The client can connect to CMIS repositories with an AtomPub or a SOAP binding that implement the CMIS draft 0.61. It presents the folder tree and file list in the look and feel of the application it is embedded in. Since it is a proof-of-concept we only implemented a selected set of features:
- folder browse
- display of object metadata, allowable actions and list of versions
- documents open with double-click
- documents can be downloaded via context menu
- folders can be created via context menu
- drag-and-drop works from and to CMIS repositories
- folders and documents can be deleted and renamed
- some document types can be opened in a preview pane
- search is supported to some degree
In addition to this end-user orientated plug-in, we also built a plug-in for administrators and developers. It provides access to all logical repositories a CMIS endpoint exposes and lets the user browse the type and property type definitions.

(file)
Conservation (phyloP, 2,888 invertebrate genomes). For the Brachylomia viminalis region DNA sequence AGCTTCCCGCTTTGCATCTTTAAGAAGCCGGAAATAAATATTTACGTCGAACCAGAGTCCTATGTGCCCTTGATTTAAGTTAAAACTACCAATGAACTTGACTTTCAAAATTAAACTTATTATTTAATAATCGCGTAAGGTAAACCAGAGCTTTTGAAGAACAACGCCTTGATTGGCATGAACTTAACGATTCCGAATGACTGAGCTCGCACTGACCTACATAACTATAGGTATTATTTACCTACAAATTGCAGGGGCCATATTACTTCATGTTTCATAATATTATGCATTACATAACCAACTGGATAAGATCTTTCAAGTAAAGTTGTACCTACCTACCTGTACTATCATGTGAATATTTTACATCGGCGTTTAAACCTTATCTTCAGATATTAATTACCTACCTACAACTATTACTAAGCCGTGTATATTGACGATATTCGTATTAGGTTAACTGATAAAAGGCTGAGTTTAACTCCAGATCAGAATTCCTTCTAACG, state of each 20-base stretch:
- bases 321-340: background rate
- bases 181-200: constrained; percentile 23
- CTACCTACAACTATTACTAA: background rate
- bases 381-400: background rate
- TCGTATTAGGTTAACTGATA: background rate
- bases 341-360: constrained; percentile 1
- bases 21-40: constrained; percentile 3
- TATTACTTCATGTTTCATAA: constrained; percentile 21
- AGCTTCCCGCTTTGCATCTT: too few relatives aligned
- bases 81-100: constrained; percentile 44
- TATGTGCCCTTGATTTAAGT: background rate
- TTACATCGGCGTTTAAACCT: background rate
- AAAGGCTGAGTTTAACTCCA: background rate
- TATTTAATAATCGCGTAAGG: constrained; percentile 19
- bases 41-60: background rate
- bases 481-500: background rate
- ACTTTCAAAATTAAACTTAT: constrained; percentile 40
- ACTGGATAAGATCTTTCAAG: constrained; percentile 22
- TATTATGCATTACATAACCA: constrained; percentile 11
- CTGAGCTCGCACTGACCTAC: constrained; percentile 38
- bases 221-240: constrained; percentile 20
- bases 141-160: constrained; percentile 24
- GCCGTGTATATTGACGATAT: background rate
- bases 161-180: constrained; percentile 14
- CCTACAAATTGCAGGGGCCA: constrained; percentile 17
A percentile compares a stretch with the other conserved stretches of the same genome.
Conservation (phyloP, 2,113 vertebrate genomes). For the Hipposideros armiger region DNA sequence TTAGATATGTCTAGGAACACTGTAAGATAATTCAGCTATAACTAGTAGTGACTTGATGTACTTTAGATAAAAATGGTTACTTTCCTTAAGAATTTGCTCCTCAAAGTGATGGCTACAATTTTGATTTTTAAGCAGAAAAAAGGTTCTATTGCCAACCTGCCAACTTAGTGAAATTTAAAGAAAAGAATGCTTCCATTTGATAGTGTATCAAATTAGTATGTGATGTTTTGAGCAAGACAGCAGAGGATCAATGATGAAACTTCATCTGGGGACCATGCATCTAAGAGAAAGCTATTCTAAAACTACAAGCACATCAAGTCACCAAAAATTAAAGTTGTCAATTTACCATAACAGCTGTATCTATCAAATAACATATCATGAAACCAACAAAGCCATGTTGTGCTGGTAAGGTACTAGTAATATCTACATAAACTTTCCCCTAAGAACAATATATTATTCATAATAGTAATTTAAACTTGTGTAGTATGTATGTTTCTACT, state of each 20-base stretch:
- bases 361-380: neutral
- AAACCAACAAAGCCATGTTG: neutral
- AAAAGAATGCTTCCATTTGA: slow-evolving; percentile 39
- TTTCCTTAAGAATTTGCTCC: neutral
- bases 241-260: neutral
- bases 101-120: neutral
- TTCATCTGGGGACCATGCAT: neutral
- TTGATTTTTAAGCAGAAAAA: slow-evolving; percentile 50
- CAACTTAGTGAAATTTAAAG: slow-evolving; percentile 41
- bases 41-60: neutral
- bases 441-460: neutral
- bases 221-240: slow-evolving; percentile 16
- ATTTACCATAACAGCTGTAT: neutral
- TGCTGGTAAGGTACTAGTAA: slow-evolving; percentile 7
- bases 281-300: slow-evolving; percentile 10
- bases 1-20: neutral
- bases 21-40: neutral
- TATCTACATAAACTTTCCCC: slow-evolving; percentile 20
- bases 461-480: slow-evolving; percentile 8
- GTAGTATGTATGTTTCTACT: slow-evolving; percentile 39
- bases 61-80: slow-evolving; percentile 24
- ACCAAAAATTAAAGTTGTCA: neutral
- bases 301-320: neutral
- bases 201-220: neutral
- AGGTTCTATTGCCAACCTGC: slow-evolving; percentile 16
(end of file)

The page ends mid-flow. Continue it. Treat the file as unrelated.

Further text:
We have tested the client at the CMIS plug-fest end of April in Basel and it worked quite nicely with most of the available repositories (see screenshots). We also found interoperability issues with a few servers during that event. Most of them were caused by incomplete implementations. So we are confident that those issues will be solved until the next plug-fest.
Although the proof-of-concept just provides limited functionality, it already demonstrates the potential of this approach. A complete implementation would allow users to drag an email directly into a CMIS repository without leaving Outlook. A CMIS repository would be browsable with a tool all users are familiar with: the Windows Explorer. Word, Excel and Powerpoint could open documents directly from a CMIS repository and the user would be able to set the appropriate CMIS metadata for that document in the Save dialog.
The idea of the proof-of-concept turned out to be really compelling. The seamless integration into applications the users already know could fosters the adoption of CMIS. We will do more experiments with it over time.